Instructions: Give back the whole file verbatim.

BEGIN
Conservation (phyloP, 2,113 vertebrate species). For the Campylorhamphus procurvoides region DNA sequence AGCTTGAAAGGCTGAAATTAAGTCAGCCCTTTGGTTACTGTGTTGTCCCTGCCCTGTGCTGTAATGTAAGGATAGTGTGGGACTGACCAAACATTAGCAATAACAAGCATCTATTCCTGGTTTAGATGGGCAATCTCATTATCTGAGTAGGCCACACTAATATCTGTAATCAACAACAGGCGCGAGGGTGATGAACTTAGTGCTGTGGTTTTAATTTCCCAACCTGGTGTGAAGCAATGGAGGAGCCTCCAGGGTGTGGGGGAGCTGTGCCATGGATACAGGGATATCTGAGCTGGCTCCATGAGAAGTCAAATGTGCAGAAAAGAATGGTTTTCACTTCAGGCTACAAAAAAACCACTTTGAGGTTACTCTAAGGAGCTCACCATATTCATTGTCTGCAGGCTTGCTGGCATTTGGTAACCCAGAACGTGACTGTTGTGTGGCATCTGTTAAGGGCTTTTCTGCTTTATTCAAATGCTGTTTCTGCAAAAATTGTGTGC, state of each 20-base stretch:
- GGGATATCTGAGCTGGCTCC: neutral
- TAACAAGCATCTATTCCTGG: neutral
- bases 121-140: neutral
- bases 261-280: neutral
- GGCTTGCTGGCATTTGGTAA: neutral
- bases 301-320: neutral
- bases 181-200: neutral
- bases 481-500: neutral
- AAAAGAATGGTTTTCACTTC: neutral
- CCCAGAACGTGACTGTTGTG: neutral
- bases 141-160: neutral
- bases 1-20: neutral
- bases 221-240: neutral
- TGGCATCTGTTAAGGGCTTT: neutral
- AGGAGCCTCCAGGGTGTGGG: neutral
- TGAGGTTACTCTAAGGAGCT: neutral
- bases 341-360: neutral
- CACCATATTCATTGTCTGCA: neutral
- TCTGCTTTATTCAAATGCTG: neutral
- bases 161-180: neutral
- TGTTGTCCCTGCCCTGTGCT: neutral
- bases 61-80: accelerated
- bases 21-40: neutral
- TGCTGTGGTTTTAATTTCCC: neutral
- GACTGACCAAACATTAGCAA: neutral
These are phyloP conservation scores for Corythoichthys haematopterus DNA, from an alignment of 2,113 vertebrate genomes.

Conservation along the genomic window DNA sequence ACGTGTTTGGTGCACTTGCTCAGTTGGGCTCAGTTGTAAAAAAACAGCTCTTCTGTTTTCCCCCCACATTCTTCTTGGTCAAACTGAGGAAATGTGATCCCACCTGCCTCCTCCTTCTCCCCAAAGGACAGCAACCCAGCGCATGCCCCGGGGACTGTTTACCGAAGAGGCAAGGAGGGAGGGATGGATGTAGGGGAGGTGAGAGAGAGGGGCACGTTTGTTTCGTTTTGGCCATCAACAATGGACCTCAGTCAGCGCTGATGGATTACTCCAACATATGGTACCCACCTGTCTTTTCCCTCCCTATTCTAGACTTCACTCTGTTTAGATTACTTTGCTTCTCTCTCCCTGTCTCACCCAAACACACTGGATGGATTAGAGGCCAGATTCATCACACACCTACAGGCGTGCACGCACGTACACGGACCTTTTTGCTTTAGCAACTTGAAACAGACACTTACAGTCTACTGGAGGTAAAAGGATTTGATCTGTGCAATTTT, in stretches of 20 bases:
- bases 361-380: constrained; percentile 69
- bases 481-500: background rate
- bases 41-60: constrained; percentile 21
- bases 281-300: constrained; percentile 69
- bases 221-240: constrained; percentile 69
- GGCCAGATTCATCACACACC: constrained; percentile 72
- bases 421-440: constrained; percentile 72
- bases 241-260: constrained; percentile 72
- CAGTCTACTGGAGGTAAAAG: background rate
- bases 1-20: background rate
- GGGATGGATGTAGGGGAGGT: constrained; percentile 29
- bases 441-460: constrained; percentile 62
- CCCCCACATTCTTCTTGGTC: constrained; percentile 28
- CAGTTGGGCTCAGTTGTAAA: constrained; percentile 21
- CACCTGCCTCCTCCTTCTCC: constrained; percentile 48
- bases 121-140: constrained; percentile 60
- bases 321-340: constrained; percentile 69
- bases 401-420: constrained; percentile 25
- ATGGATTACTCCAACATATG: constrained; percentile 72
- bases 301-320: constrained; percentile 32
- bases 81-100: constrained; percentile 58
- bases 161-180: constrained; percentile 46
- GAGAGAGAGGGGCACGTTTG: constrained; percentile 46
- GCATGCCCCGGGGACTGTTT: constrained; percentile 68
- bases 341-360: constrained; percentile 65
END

Conservation (phyloP, 2,113 vertebrate species). For the Campylorhamphus procurvoides region DNA sequence AGCTTGAAAGGCTGAAATTAAGTCAGCCCTTTGGTTACTGTGTTGTCCCTGCCCTGTGCTGTAATGTAAGGATAGTGTGGGACTGACCAAACATTAGCAATAACAAGCATCTATTCCTGGTTTAGATGGGCAATCTCATTATCTGAGTAGGCCACACTAATATCTGTAATCAACAACAGGCGCGAGGGTGATGAACTTAGTGCTGTGGTTTTAATTTCCCAACCTGGTGTGAAGCAATGGAGGAGCCTCCAGGGTGTGGGGGAGCTGTGCCATGGATACAGGGATATCTGAGCTGGCTCCATGAGAAGTCAAATGTGCAGAAAAGAATGGTTTTCACTTCAGGCTACAAAAAAACCACTTTGAGGTTACTCTAAGGAGCTCACCATATTCATTGTCTGCAGGCTTGCTGGCATTTGGTAACCCAGAACGTGACTGTTGTGTGGCATCTGTTAAGGGCTTTTCTGCTTTATTCAAATGCTGTTTCTGCAAAAATTGTGTGC, state of each 20-base stretch:
- GGGATATCTGAGCTGGCTCC: neutral
- TAACAAGCATCTATTCCTGG: neutral
- bases 121-140: neutral
- bases 261-280: neutral
- GGCTTGCTGGCATTTGGTAA: neutral
- bases 301-320: neutral
- bases 181-200: neutral
- bases 481-500: neutral
- AAAAGAATGGTTTTCACTTC: neutral
- CCCAGAACGTGACTGTTGTG: neutral
- bases 141-160: neutral
- bases 1-20: neutral
- bases 221-240: neutral
- TGGCATCTGTTAAGGGCTTT: neutral
- AGGAGCCTCCAGGGTGTGGG: neutral
- TGAGGTTACTCTAAGGAGCT: neutral
- bases 341-360: neutral
- CACCATATTCATTGTCTGCA: neutral
- TCTGCTTTATTCAAATGCTG: neutral
- bases 161-180: neutral
- TGTTGTCCCTGCCCTGTGCT: neutral
- bases 61-80: accelerated
- bases 21-40: neutral
- TGCTGTGGTTTTAATTTCCC: neutral
- GACTGACCAAACATTAGCAA: neutral
These are phyloP conservation scores for Corythoichthys haematopterus DNA, from an alignment of 2,113 vertebrate genomes.

Conservation along the genomic window DNA sequence ACGTGTTTGGTGCACTTGCTCAGTTGGGCTCAGTTGTAAAAAAACAGCTCTTCTGTTTTCCCCCCACATTCTTCTTGGTCAAACTGAGGAAATGTGATCCCACCTGCCTCCTCCTTCTCCCCAAAGGACAGCAACCCAGCGCATGCCCCGGGGACTGTTTACCGAAGAGGCAAGGAGGGAGGGATGGATGTAGGGGAGGTGAGAGAGAGGGGCACGTTTGTTTCGTTTTGGCCATCAACAATGGACCTCAGTCAGCGCTGATGGATTACTCCAACATATGGTACCCACCTGTCTTTTCCCTCCCTATTCTAGACTTCACTCTGTTTAGATTACTTTGCTTCTCTCTCCCTGTCTCACCCAAACACACTGGATGGATTAGAGGCCAGATTCATCACACACCTACAGGCGTGCACGCACGTACACGGACCTTTTTGCTTTAGCAACTTGAAACAGACACTTACAGTCTACTGGAGGTAAAAGGATTTGATCTGTGCAATTTT, in stretches of 20 bases:
- bases 361-380: constrained; percentile 69
- bases 481-500: background rate
- bases 41-60: constrained; percentile 21
- bases 281-300: constrained; percentile 69
- bases 221-240: constrained; percentile 69
- GGCCAGATTCATCACACACC: constrained; percentile 72
- bases 421-440: constrained; percentile 72
- bases 241-260: constrained; percentile 72
- CAGTCTACTGGAGGTAAAAG: background rate
- bases 1-20: background rate
- GGGATGGATGTAGGGGAGGT: constrained; percentile 29
- bases 441-460: constrained; percentile 62
- CCCCCACATTCTTCTTGGTC: constrained; percentile 28
- CAGTTGGGCTCAGTTGTAAA: constrained; percentile 21
- CACCTGCCTCCTCCTTCTCC: constrained; percentile 48
- bases 121-140: constrained; percentile 60
- bases 321-340: constrained; percentile 69
- bases 401-420: constrained; percentile 25
- ATGGATTACTCCAACATATG: constrained; percentile 72
- bases 301-320: constrained; percentile 32
- bases 81-100: constrained; percentile 58
- bases 161-180: constrained; percentile 46
- GAGAGAGAGGGGCACGTTTG: constrained; percentile 46
- GCATGCCCCGGGGACTGTTT: constrained; percentile 68
- bases 341-360: constrained; percentile 65